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  1. A box recently arrived at my house. In it was a handful of 2600 homebrews, including Medieval Mayhem, Gunfight, and Warring Worms. Now beforehand I considered myself a "pro" at games like PONG and Warlords. I was good enough at PONG aka "Video Olympics" that I was about an even match for my buddy using the difficulty switches to handicap myself, with me using the small paddle and him using the larger one. And I could whup him in Warlords, too. I remembered the AI being really easy to beat on the original Warlords, but when I popped in the Medieval Mayhem cart, I got my @ss handed to me on a silver platter. At first, I played a round with the default "fast" setting on 3 balls, then "slow", then "Medieval," getting beat every time, and after reading the manual, I set it to "Kids" with 1 ball, disabled holding on all but my own paddle, and set myself up as the Blue Castle, which seemed to be the strongest CPU player. I still kept getting whupped, and I couldn't win a single round, ever... My score (Medieval Mayhem, "kids", 1 ball): 0-1-4-5. It seemed like the "speed" setting only slows down the rate of the balls, but not the reaction of the AI players. Instead, the CPU players hit the ball every time with ninja reflexes, and the rounds drag on forever, sometimes with me (blue) eliminated before the red and green even had a single hit on their castles. I thought to myself, "I know I don't suck this bad," and their doesn't seem to be any option to actually "dumb down" the CPU opponents. It's like I'm playing the same "expert" opponents regardless of what speed I set the balls at. "kids" mode with 1 ball just made the gameplay painfully slow. I didn't recall sucking that bad, so I popped in the original Warlords and started a 1 player game. Like I expected, it was a total shutout within a few very short minutes. My score (Warlords, single player, variation #4): 5-0-0-0 While I must admit, the graphics and audio are absolutely superb, it's just not any fun unless I can get some kind of balanced difficulty. Next time my buddy comes over to my house, I'll give it a whirl, but it seems like there's no real way to dumb down the AI, short of playing a 2 player game in 4 player mode against "dead" opponents, which is boring and lame. I don't even own a second set of paddles. My friend is slightly less skilled than I am at Warlords (although he could whup my butt in Combat), and I imaging when we finally play each other on Medieval Mayhem, the CPU will probably annihilate us, unless we play doubles mode. Honestly, the dumb AI in the original Warlords made for a great multiplayer experience. In opposite corners, we would often play co-op until the enemies were annihilated, then it would be all out war between the two of us, winner take all. I don't know when I'll be able to invite him over again with his work schedule, and my mom and fiance are complete non-gamers. Anyone else run into problems trying to play Medieval Mayhem, or do I just really suck that bad? If I could somehow get the CPU opponents to be somewhere harder than Warlords, but easier than it is now, then maybe it would be a more well-rounded experience. I really want to be able to set the CPU so that I win some and lose some, but as it stands, Warlords is a pushover and Medieval Mayhem just seems unfair. Don't get me wrong, I want to enjoy this game, but it's hard to play against a CPU that constantly wins or constantly loses. I read the reviews and they said the AI was a lot smarter in Medieval Mayhem, but this is insane. I know Atari fixed the CPU difficulty in single player variations of PONG by setting a maximum velocity for the paddle to travel, ensuring that the human opponent would have a fair chance to win. I really want to love this game. Hopefully, the AI in "Gunfight" and "Warring Worms" will be a little more balanced...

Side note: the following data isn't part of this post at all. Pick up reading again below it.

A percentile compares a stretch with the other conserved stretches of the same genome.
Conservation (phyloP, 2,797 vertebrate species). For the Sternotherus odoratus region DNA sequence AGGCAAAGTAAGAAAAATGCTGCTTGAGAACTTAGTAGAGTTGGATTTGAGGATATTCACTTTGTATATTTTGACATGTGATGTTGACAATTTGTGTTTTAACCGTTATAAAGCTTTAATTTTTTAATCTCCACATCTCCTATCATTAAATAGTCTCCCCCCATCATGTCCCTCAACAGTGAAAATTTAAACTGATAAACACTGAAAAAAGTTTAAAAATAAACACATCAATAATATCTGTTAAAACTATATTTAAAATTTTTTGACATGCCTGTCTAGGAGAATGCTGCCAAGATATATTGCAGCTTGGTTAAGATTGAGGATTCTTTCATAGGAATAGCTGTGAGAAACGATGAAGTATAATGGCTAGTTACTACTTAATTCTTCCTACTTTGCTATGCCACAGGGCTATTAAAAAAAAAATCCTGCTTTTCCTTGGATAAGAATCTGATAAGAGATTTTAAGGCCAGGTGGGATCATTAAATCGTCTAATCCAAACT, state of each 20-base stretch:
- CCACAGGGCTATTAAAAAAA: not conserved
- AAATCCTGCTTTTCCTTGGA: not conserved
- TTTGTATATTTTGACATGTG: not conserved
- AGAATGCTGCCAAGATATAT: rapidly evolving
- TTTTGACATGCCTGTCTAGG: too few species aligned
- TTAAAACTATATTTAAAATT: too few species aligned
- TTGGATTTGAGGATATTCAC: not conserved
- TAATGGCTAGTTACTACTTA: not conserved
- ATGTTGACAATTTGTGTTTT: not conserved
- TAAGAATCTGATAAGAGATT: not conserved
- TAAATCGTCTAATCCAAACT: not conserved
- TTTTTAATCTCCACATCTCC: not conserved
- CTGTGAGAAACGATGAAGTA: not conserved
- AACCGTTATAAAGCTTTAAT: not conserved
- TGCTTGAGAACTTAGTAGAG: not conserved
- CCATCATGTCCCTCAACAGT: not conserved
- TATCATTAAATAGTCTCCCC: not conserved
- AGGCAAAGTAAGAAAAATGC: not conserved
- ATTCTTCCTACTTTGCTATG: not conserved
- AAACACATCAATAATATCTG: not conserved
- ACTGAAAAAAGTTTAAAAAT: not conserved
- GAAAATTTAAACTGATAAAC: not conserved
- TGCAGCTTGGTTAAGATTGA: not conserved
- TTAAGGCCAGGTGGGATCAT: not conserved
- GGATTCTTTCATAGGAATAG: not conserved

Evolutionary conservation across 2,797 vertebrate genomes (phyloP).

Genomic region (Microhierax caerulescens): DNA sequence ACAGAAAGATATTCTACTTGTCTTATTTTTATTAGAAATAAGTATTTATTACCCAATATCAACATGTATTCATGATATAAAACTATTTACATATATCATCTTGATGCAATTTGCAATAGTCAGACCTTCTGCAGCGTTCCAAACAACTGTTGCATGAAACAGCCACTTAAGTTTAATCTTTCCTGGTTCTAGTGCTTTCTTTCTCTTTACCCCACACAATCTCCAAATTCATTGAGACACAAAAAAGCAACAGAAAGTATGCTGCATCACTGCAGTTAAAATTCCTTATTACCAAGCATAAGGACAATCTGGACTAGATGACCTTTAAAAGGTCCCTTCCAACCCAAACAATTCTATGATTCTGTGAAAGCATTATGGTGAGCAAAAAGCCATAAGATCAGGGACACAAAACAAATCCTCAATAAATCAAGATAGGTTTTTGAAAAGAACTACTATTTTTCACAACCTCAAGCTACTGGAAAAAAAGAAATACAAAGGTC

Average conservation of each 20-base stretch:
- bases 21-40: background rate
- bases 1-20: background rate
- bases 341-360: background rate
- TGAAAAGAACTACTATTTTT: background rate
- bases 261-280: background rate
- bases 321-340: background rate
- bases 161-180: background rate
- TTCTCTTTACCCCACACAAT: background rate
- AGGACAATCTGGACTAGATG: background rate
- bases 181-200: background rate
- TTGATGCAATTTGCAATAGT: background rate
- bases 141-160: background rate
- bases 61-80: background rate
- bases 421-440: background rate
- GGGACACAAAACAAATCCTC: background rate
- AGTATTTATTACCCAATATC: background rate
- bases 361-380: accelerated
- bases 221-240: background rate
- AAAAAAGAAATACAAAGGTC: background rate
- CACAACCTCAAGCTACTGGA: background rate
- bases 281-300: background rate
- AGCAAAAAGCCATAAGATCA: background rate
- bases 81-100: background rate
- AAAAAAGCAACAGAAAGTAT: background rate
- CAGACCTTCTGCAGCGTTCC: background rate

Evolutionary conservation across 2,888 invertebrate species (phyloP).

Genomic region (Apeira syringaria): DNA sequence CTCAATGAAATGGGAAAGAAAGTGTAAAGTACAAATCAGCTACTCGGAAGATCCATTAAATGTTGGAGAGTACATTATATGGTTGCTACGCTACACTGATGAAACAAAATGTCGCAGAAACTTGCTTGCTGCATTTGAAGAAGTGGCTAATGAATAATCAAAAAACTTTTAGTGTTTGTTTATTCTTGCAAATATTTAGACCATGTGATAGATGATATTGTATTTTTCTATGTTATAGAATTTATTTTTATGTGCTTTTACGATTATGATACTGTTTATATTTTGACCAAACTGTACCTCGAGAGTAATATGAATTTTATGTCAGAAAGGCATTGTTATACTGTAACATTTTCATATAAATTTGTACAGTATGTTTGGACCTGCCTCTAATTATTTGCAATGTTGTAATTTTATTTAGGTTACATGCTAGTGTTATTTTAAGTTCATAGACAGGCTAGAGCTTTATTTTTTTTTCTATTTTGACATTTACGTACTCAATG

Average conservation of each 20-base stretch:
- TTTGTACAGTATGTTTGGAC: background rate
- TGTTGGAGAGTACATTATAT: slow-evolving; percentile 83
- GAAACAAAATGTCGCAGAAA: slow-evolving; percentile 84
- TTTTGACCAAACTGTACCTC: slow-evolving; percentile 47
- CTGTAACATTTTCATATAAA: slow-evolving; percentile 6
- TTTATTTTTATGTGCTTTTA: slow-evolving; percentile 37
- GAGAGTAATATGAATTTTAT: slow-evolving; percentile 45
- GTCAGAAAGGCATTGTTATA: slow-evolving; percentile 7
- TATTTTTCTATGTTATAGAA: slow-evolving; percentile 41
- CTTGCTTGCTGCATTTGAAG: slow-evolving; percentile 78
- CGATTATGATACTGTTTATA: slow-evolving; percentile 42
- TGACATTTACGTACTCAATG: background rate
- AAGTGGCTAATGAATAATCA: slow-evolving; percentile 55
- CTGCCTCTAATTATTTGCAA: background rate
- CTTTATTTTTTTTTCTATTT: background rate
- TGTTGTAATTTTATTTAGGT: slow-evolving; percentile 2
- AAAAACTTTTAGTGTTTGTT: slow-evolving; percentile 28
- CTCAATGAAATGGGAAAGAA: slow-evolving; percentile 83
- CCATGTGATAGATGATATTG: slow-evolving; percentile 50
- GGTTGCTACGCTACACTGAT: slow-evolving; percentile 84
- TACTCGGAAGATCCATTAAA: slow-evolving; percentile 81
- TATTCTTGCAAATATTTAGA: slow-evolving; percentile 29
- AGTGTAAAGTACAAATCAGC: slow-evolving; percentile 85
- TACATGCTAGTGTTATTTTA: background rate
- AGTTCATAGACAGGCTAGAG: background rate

2. This isn't specifically Intellivision related, but I thought I might mention it for the interested: Coursera has a number of free, online courses, covering everything from algorithms to calculus. I just signed up for an interesting-looking course on Game Theory. I've previously taken the free AI and Model Thinking courses among others. So far, I've enjoyed them all. If you're thinking about designing a simulation game world, such as you might find in Utopia, or want to program "smart" enemies in Chess-like games, or something else that involves decisions and modeling, these courses provide a lot of insights on how to attack the challenge. I admit, part of my inspiration to reverse-engineer Utopia came from learning about all the different ways one could model an economy and population in Model Thinking. I wanted to see how Don Daglow did it in his world to compare. :-) The Model Thinking course comes back around in September, it appears. The professor that taught the AI course I took started his own online venture, Udacity. I haven't taken any of the Udacity-branded courses yet. They haven't had anything in their catalog that piqued my interest. Anyway... enough "advertising", such that it is. (Really, I'm just enjoying all these great courses!)
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